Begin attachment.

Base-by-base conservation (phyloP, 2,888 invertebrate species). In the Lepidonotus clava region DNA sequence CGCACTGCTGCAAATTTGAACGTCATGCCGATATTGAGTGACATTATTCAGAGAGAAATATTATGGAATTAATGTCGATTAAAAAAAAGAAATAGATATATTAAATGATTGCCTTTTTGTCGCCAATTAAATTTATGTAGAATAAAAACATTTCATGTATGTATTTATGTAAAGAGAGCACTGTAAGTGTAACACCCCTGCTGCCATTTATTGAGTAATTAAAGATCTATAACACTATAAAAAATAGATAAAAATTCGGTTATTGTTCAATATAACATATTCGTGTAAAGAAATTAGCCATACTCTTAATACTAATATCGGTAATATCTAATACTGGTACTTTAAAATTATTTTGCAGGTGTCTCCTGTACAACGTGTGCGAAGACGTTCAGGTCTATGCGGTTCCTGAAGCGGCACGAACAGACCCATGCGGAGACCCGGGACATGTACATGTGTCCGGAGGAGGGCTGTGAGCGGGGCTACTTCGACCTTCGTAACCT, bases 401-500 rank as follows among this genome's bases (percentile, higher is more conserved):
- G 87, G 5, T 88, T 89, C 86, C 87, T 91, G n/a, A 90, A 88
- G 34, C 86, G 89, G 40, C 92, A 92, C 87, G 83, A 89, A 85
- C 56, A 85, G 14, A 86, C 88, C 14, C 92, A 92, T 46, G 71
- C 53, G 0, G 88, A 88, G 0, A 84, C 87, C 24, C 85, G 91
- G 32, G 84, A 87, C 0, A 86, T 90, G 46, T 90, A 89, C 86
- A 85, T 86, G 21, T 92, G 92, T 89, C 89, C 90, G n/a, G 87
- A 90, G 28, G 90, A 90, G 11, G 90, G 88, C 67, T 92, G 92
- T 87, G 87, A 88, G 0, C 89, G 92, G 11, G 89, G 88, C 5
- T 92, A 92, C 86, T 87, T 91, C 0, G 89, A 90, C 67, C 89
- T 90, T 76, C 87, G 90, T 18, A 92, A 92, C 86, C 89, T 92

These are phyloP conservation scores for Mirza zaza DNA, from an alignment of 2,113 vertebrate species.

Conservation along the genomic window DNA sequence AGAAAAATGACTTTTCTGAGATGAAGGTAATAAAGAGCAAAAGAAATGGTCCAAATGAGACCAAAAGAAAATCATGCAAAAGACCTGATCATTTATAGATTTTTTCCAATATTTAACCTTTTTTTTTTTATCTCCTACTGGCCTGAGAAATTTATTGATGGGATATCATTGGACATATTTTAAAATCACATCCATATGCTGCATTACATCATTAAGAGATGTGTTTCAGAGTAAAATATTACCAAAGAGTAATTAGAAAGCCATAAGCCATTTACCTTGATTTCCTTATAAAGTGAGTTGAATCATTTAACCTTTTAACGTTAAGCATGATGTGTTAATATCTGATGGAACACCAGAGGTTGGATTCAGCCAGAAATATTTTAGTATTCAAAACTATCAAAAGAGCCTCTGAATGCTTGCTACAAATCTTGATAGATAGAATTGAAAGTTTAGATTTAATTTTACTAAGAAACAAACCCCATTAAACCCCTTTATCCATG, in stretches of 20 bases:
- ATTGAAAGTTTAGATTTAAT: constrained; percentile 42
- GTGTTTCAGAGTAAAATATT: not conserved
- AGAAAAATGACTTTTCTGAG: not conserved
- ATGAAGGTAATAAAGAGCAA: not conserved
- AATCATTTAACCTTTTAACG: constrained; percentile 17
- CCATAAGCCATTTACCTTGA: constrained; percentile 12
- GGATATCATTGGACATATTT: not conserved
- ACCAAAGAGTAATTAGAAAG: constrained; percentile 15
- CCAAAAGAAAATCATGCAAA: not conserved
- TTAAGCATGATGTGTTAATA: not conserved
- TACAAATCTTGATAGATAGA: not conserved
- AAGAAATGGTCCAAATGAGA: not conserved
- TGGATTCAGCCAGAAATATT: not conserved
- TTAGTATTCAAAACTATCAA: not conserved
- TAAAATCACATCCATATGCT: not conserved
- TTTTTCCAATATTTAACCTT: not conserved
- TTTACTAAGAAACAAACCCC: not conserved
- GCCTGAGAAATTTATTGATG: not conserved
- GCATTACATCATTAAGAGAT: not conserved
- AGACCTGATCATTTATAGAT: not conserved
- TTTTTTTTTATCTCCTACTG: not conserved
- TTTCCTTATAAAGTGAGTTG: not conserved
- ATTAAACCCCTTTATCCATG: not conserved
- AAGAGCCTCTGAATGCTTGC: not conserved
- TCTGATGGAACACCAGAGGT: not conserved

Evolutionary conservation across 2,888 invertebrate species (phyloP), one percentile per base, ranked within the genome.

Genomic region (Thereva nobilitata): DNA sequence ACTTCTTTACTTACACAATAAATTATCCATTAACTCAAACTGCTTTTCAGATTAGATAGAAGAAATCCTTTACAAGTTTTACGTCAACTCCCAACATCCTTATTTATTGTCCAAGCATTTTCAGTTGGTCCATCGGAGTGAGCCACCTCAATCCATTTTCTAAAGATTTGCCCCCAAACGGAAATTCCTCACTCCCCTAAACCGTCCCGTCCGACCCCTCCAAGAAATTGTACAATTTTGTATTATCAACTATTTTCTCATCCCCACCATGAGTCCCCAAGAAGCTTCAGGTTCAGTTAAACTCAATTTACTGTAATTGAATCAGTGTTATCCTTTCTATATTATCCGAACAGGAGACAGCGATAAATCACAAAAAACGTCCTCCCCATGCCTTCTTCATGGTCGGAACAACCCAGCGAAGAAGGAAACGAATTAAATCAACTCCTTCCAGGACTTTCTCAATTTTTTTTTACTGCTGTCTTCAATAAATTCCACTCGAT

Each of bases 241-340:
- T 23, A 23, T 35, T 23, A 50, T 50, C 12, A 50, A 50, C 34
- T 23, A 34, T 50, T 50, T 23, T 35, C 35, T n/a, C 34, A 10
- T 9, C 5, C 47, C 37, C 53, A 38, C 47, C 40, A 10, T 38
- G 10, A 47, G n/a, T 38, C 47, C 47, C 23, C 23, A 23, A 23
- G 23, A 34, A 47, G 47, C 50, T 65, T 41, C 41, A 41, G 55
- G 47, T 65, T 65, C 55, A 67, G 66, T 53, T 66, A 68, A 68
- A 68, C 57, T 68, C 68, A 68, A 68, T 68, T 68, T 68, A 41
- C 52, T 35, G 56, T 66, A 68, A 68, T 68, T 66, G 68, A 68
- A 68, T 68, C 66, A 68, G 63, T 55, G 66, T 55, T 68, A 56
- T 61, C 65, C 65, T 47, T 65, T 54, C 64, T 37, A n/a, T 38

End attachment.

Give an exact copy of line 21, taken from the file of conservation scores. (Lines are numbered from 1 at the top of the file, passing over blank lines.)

- ACCAAAGAGTAATTAGAAAG: constrained; percentile 15